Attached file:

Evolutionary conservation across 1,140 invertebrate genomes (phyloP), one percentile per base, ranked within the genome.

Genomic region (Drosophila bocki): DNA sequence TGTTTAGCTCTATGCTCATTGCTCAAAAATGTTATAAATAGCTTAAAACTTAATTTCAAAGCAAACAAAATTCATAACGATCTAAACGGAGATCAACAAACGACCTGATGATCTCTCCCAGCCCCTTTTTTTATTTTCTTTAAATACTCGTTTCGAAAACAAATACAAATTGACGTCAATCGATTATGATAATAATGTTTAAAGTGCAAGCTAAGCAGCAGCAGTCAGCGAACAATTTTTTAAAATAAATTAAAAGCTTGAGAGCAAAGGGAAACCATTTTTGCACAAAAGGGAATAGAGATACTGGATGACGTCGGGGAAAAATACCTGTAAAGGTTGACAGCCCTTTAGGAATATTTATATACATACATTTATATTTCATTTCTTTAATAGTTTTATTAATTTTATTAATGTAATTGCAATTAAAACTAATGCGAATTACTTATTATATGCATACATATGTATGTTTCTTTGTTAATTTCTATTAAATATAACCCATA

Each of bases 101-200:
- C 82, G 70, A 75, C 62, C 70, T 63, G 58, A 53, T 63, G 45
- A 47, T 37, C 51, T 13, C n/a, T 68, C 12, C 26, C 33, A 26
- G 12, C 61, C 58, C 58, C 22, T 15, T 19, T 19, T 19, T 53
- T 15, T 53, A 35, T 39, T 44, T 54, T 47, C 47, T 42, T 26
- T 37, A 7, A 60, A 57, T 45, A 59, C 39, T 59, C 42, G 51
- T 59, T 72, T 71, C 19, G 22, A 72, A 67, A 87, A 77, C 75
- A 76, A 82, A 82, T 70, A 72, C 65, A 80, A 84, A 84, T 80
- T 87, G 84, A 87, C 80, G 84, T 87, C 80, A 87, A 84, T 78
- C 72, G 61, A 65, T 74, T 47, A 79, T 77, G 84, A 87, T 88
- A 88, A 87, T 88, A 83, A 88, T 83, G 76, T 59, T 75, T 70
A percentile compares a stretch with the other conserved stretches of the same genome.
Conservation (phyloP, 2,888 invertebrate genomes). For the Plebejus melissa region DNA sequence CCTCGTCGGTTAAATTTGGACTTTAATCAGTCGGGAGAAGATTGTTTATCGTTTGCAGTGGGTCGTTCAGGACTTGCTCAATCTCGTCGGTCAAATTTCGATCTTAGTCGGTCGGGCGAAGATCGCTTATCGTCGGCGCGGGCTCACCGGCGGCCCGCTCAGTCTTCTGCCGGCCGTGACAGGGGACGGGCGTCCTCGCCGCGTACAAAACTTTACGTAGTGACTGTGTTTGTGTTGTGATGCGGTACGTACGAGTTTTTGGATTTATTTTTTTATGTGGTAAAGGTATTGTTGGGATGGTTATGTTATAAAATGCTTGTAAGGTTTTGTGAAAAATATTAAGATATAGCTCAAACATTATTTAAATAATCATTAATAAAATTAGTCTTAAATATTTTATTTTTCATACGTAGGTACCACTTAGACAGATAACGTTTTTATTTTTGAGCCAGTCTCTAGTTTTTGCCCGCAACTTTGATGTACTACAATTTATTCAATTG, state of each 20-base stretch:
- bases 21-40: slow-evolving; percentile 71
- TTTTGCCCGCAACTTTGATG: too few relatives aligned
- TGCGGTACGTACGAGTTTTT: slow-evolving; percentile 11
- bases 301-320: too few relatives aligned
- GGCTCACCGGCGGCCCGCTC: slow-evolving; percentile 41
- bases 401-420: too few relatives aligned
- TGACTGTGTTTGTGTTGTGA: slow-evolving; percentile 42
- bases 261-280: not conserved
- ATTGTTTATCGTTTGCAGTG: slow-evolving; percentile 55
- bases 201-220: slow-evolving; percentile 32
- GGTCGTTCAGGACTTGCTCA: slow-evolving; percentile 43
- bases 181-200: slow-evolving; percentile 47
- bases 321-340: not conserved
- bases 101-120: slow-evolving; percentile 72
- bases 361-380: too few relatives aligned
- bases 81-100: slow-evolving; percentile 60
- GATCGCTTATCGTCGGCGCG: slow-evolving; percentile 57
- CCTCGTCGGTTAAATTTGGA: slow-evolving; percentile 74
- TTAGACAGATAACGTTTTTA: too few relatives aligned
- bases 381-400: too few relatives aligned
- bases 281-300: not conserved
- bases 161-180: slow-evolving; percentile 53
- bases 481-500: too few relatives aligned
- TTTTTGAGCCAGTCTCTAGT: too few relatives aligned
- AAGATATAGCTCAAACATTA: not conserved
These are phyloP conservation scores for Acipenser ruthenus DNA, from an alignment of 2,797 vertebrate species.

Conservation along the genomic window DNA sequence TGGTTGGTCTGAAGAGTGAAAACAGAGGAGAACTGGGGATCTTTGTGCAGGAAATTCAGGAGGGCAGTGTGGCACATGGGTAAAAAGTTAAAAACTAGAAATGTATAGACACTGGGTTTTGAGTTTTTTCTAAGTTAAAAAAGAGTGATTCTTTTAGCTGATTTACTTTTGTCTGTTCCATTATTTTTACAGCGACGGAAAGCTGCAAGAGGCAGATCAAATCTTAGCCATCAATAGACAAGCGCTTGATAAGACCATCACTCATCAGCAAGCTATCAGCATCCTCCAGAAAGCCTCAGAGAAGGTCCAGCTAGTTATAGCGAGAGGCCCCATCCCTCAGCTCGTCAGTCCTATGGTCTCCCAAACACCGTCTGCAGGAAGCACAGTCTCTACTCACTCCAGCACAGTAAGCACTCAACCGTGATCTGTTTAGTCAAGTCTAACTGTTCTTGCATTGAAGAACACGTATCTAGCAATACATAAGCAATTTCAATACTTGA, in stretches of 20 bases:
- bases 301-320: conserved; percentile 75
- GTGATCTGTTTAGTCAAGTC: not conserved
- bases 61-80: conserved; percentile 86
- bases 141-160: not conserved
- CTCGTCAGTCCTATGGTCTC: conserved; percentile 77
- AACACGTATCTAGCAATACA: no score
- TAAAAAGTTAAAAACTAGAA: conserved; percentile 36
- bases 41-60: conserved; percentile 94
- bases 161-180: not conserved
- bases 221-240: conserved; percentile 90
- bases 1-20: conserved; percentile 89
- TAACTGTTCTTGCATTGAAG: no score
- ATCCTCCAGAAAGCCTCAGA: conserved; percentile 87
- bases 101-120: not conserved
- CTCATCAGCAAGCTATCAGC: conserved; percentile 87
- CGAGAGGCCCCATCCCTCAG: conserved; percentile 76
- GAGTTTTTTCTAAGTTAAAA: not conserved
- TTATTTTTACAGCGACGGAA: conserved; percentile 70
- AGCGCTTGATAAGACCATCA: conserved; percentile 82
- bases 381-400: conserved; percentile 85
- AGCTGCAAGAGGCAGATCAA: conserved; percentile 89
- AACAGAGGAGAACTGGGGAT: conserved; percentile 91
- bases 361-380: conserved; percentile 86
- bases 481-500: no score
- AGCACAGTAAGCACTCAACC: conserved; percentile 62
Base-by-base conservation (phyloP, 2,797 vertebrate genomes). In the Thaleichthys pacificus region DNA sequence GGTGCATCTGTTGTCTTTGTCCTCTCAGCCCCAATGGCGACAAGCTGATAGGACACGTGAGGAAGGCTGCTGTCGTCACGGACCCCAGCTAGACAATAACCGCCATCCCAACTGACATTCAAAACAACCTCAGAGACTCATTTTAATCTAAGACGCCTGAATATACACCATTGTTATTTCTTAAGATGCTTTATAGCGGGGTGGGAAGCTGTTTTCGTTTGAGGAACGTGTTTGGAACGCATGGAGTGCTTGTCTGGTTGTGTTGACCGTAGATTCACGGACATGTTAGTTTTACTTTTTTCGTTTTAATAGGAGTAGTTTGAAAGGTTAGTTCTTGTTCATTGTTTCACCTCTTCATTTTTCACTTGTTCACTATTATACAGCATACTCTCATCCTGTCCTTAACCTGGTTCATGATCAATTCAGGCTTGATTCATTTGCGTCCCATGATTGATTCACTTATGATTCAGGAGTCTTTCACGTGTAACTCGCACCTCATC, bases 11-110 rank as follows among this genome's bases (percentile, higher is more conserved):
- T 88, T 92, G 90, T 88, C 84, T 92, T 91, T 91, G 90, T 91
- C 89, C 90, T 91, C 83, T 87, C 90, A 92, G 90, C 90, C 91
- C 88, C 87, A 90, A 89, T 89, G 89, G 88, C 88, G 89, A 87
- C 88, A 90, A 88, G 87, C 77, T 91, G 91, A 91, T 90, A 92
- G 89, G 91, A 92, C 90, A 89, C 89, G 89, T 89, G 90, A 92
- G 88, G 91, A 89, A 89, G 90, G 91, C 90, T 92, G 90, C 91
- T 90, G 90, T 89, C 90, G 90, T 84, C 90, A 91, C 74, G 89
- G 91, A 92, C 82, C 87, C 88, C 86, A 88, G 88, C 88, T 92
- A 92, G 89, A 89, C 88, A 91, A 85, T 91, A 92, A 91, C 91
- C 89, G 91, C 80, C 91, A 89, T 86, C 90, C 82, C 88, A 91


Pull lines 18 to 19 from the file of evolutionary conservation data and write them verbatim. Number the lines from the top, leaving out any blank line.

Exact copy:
- TGCGGTACGTACGAGTTTTT: slow-evolving; percentile 11
- bases 301-320: too few relatives aligned